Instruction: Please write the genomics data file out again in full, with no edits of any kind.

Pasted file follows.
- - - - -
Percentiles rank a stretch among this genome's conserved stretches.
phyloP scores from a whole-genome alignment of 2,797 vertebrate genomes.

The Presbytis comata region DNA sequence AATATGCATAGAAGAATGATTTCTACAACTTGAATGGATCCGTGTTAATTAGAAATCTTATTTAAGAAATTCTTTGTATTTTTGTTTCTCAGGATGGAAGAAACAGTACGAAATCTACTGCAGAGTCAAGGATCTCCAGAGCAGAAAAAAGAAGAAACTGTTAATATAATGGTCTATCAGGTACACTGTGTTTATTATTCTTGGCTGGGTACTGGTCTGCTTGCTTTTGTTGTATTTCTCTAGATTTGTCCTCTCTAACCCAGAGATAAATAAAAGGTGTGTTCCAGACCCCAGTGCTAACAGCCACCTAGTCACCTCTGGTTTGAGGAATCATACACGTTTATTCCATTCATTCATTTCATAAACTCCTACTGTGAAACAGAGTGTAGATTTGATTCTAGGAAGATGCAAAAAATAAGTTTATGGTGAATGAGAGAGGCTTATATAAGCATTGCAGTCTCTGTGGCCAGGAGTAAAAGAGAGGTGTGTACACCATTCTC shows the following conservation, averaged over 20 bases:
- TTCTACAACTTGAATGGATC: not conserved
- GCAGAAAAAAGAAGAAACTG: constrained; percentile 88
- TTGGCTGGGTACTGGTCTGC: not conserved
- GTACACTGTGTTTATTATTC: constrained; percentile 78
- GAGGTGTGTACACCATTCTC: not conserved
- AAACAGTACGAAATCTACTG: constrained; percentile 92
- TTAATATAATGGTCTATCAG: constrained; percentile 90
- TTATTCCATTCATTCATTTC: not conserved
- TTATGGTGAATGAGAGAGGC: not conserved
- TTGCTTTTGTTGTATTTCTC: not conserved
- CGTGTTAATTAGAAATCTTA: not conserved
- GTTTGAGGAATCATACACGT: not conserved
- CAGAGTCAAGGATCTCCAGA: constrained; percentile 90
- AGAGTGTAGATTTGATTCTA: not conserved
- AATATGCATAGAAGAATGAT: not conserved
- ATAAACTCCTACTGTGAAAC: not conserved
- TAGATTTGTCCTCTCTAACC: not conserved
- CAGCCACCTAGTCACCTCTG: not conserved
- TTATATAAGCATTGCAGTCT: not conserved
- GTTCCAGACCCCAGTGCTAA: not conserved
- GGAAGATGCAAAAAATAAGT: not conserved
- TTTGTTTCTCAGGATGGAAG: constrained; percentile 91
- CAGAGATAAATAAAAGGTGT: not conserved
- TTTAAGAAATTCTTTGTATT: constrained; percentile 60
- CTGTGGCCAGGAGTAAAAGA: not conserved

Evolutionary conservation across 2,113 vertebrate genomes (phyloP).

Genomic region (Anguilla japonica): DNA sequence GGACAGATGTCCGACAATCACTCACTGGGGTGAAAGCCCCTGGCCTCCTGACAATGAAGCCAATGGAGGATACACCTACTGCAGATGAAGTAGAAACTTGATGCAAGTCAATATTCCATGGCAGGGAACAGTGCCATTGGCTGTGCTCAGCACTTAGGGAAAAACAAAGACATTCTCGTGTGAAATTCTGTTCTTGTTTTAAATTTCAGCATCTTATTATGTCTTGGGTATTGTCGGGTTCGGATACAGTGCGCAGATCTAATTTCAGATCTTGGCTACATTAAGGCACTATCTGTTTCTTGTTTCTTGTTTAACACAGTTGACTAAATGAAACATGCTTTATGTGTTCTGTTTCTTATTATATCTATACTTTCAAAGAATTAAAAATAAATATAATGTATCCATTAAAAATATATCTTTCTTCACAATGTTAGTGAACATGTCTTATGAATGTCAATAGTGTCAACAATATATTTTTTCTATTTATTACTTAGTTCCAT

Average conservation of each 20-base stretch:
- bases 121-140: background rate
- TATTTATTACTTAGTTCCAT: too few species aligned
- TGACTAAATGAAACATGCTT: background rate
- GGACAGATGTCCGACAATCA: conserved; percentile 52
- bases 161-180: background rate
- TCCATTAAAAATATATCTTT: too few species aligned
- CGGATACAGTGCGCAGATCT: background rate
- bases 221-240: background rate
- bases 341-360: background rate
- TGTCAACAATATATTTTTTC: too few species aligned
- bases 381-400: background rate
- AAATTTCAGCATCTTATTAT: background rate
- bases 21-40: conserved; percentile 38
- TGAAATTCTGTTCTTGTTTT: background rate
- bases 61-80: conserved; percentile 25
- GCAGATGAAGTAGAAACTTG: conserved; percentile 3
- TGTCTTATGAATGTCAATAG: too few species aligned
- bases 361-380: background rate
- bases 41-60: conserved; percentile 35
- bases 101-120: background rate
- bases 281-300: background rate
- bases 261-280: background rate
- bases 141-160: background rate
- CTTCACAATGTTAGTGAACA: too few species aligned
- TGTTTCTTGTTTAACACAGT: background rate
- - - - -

Percentiles rank a stretch among this genome's conserved stretches.
phyloP scores from a whole-genome alignment of 2,797 vertebrate genomes.

The Presbytis comata region DNA sequence AATATGCATAGAAGAATGATTTCTACAACTTGAATGGATCCGTGTTAATTAGAAATCTTATTTAAGAAATTCTTTGTATTTTTGTTTCTCAGGATGGAAGAAACAGTACGAAATCTACTGCAGAGTCAAGGATCTCCAGAGCAGAAAAAAGAAGAAACTGTTAATATAATGGTCTATCAGGTACACTGTGTTTATTATTCTTGGCTGGGTACTGGTCTGCTTGCTTTTGTTGTATTTCTCTAGATTTGTCCTCTCTAACCCAGAGATAAATAAAAGGTGTGTTCCAGACCCCAGTGCTAACAGCCACCTAGTCACCTCTGGTTTGAGGAATCATACACGTTTATTCCATTCATTCATTTCATAAACTCCTACTGTGAAACAGAGTGTAGATTTGATTCTAGGAAGATGCAAAAAATAAGTTTATGGTGAATGAGAGAGGCTTATATAAGCATTGCAGTCTCTGTGGCCAGGAGTAAAAGAGAGGTGTGTACACCATTCTC shows the following conservation, averaged over 20 bases:
- TTCTACAACTTGAATGGATC: not conserved
- GCAGAAAAAAGAAGAAACTG: constrained; percentile 88
- TTGGCTGGGTACTGGTCTGC: not conserved
- GTACACTGTGTTTATTATTC: constrained; percentile 78
- GAGGTGTGTACACCATTCTC: not conserved
- AAACAGTACGAAATCTACTG: constrained; percentile 92
- TTAATATAATGGTCTATCAG: constrained; percentile 90
- TTATTCCATTCATTCATTTC: not conserved
- TTATGGTGAATGAGAGAGGC: not conserved
- TTGCTTTTGTTGTATTTCTC: not conserved
- CGTGTTAATTAGAAATCTTA: not conserved
- GTTTGAGGAATCATACACGT: not conserved
- CAGAGTCAAGGATCTCCAGA: constrained; percentile 90
- AGAGTGTAGATTTGATTCTA: not conserved
- AATATGCATAGAAGAATGAT: not conserved
- ATAAACTCCTACTGTGAAAC: not conserved
- TAGATTTGTCCTCTCTAACC: not conserved
- CAGCCACCTAGTCACCTCTG: not conserved
- TTATATAAGCATTGCAGTCT: not conserved
- GTTCCAGACCCCAGTGCTAA: not conserved
- GGAAGATGCAAAAAATAAGT: not conserved
- TTTGTTTCTCAGGATGGAAG: constrained; percentile 91
- CAGAGATAAATAAAAGGTGT: not conserved
- TTTAAGAAATTCTTTGTATT: constrained; percentile 60
- CTGTGGCCAGGAGTAAAAGA: not conserved

Evolutionary conservation across 2,113 vertebrate genomes (phyloP).

Genomic region (Anguilla japonica): DNA sequence GGACAGATGTCCGACAATCACTCACTGGGGTGAAAGCCCCTGGCCTCCTGACAATGAAGCCAATGGAGGATACACCTACTGCAGATGAAGTAGAAACTTGATGCAAGTCAATATTCCATGGCAGGGAACAGTGCCATTGGCTGTGCTCAGCACTTAGGGAAAAACAAAGACATTCTCGTGTGAAATTCTGTTCTTGTTTTAAATTTCAGCATCTTATTATGTCTTGGGTATTGTCGGGTTCGGATACAGTGCGCAGATCTAATTTCAGATCTTGGCTACATTAAGGCACTATCTGTTTCTTGTTTCTTGTTTAACACAGTTGACTAAATGAAACATGCTTTATGTGTTCTGTTTCTTATTATATCTATACTTTCAAAGAATTAAAAATAAATATAATGTATCCATTAAAAATATATCTTTCTTCACAATGTTAGTGAACATGTCTTATGAATGTCAATAGTGTCAACAATATATTTTTTCTATTTATTACTTAGTTCCAT

Average conservation of each 20-base stretch:
- bases 121-140: background rate
- TATTTATTACTTAGTTCCAT: too few species aligned
- TGACTAAATGAAACATGCTT: background rate
- GGACAGATGTCCGACAATCA: conserved; percentile 52
- bases 161-180: background rate
- TCCATTAAAAATATATCTTT: too few species aligned
- CGGATACAGTGCGCAGATCT: background rate
- bases 221-240: background rate
- bases 341-360: background rate
- TGTCAACAATATATTTTTTC: too few species aligned
- bases 381-400: background rate
- AAATTTCAGCATCTTATTAT: background rate
- bases 21-40: conserved; percentile 38
- TGAAATTCTGTTCTTGTTTT: background rate
- bases 61-80: conserved; percentile 25
- GCAGATGAAGTAGAAACTTG: conserved; percentile 3
- TGTCTTATGAATGTCAATAG: too few species aligned
- bases 361-380: background rate
- bases 41-60: conserved; percentile 35
- bases 101-120: background rate
- bases 281-300: background rate
- bases 261-280: background rate
- bases 141-160: background rate
- CTTCACAATGTTAGTGAACA: too few species aligned
- TGTTTCTTGTTTAACACAGT: background rate